Same Old, Same Old?
A recent suicide bombing in Israel will give us some interesting insights into the new relationship between Israel and a Palestinian legislature headed by Hamas. The bombing was apparently carried out by Islamic Jihad, and the Hamas leadership has said that it is a natural reaction to Israeli policies. At first glance, it looks like the new government in Palestine is no different from the old governments, except that Hamas isn’t condemning the attacks (that might seem like a big deal, but since no Palestinian government ever really tried to stop the attacks, condemnations carry very little meaning).
The next step will probably be for Israel to respond in kind against Hamas, holding them responsible. This very well could start another long cycle of violence. My hope from the beginning was that at the very least, Hamas would lose support if their policies failed to improve the lives of most Palestinians. I thought that if Hamas continued to support violence, Israel would respond against them, and find new ways of making life bad for Palestine. Although Israel probably will do this, I no longer think this will harm Hamas’ popularity very much. Israel and the West will still be blamed for this.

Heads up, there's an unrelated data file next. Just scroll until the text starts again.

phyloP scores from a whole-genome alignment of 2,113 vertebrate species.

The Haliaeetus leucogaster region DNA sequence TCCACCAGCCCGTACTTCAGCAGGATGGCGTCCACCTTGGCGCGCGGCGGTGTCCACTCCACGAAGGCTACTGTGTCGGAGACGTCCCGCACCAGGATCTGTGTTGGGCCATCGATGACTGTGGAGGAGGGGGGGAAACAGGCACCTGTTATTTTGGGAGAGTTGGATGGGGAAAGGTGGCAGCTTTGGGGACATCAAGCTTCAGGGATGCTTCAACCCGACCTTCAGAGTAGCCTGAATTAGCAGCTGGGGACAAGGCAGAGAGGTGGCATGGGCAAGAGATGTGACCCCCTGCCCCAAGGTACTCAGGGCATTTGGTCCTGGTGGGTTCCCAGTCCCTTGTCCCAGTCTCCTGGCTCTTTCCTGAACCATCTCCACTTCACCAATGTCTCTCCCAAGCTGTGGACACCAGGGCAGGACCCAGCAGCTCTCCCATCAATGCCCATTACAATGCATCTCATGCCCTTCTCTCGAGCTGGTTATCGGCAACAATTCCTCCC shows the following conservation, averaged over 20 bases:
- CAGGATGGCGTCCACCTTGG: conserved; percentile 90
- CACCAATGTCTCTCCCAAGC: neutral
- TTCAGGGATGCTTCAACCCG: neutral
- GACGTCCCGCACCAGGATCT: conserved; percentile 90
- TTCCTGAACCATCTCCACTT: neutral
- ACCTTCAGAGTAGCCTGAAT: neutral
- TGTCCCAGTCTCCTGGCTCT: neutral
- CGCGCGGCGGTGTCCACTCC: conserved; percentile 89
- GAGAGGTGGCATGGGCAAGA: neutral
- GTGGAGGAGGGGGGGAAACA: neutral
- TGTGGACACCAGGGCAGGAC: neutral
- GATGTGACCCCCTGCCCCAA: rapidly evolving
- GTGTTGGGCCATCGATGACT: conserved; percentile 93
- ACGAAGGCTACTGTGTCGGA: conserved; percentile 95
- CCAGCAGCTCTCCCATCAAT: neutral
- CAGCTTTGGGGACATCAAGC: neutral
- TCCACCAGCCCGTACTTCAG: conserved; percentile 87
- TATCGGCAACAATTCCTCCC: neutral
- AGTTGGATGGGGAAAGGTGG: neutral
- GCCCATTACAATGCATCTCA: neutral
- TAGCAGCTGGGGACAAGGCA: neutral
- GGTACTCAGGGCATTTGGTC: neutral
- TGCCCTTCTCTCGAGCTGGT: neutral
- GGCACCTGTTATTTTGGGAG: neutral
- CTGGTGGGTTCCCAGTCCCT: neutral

According to a very good article in The New York Review of Books*, Hamas didn’t expect to win in recent elections, and had planned only to work as a minority party as a check on Fatah’s power. They wanted to play a role in the government and have the freedom to take credit for positive developments and avoid blame for failures. Since they are the party in power, they don’t have this option.
Before this latest suicide bombing, there was reason for hope. Some of the articles I have read gave the impression that Hamas has already shown a capacity for moderation and the ability to work with Israel. Some of the best case scenerios predicted that Israel and Hamas would work out long-term cease fires whereby Israel would continue to close down settlements and Hamas would work on reforming Palestinian government. Only after this would the two groups try to work out a long-term peace agreement.
While that scenerio is still possible, it is unlikely that Israel or the international community will be patient in the face of new suicide bombings. Hamas will have trouble focusing on anything other than Israel if it doesn't halt suicide bombings. What happens next will have a huge impact on the relationship between the two groups.
*There is a more recent article in the Review that talks about how Hamas isn’t that extreme and only asks for Israel to revert to the pre-1967 borders. This article is a little more biased (anti-Israel) than the one I linked to above.